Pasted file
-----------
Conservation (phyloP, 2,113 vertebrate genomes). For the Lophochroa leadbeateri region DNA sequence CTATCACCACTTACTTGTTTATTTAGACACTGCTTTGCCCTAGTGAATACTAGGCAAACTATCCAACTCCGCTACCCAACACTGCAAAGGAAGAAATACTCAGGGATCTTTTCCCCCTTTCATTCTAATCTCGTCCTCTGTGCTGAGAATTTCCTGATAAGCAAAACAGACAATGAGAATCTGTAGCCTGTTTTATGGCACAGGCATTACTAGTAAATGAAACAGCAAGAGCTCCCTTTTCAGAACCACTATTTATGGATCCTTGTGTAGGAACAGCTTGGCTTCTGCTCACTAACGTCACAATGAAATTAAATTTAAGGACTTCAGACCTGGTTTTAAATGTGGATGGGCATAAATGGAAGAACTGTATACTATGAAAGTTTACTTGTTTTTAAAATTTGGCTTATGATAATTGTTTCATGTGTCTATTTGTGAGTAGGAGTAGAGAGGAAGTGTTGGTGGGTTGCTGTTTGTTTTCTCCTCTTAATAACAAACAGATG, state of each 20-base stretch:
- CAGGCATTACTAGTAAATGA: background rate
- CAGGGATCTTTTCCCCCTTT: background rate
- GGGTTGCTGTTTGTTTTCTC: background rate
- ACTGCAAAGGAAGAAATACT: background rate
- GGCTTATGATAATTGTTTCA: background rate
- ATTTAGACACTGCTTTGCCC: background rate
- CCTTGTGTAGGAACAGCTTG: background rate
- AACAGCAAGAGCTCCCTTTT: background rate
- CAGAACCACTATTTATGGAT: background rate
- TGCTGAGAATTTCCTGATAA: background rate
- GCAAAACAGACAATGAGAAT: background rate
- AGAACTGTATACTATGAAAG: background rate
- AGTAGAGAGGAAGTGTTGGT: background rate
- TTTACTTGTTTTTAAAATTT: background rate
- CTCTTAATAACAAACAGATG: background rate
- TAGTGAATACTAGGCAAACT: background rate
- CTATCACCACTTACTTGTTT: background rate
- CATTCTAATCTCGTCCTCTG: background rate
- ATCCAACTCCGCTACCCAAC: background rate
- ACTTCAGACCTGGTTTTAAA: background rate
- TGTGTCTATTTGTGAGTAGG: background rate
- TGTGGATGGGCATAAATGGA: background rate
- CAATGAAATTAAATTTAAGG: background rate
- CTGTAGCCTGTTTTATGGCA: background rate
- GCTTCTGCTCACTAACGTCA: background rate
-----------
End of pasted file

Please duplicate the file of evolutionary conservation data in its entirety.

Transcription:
Conservation (phyloP, 2,113 vertebrate genomes). For the Lophochroa leadbeateri region DNA sequence CTATCACCACTTACTTGTTTATTTAGACACTGCTTTGCCCTAGTGAATACTAGGCAAACTATCCAACTCCGCTACCCAACACTGCAAAGGAAGAAATACTCAGGGATCTTTTCCCCCTTTCATTCTAATCTCGTCCTCTGTGCTGAGAATTTCCTGATAAGCAAAACAGACAATGAGAATCTGTAGCCTGTTTTATGGCACAGGCATTACTAGTAAATGAAACAGCAAGAGCTCCCTTTTCAGAACCACTATTTATGGATCCTTGTGTAGGAACAGCTTGGCTTCTGCTCACTAACGTCACAATGAAATTAAATTTAAGGACTTCAGACCTGGTTTTAAATGTGGATGGGCATAAATGGAAGAACTGTATACTATGAAAGTTTACTTGTTTTTAAAATTTGGCTTATGATAATTGTTTCATGTGTCTATTTGTGAGTAGGAGTAGAGAGGAAGTGTTGGTGGGTTGCTGTTTGTTTTCTCCTCTTAATAACAAACAGATG, state of each 20-base stretch:
- CAGGCATTACTAGTAAATGA: background rate
- CAGGGATCTTTTCCCCCTTT: background rate
- GGGTTGCTGTTTGTTTTCTC: background rate
- ACTGCAAAGGAAGAAATACT: background rate
- GGCTTATGATAATTGTTTCA: background rate
- ATTTAGACACTGCTTTGCCC: background rate
- CCTTGTGTAGGAACAGCTTG: background rate
- AACAGCAAGAGCTCCCTTTT: background rate
- CAGAACCACTATTTATGGAT: background rate
- TGCTGAGAATTTCCTGATAA: background rate
- GCAAAACAGACAATGAGAAT: background rate
- AGAACTGTATACTATGAAAG: background rate
- AGTAGAGAGGAAGTGTTGGT: background rate
- TTTACTTGTTTTTAAAATTT: background rate
- CTCTTAATAACAAACAGATG: background rate
- TAGTGAATACTAGGCAAACT: background rate
- CTATCACCACTTACTTGTTT: background rate
- CATTCTAATCTCGTCCTCTG: background rate
- ATCCAACTCCGCTACCCAAC: background rate
- ACTTCAGACCTGGTTTTAAA: background rate
- TGTGTCTATTTGTGAGTAGG: background rate
- TGTGGATGGGCATAAATGGA: background rate
- CAATGAAATTAAATTTAAGG: background rate
- CTGTAGCCTGTTTTATGGCA: background rate
- GCTTCTGCTCACTAACGTCA: background rate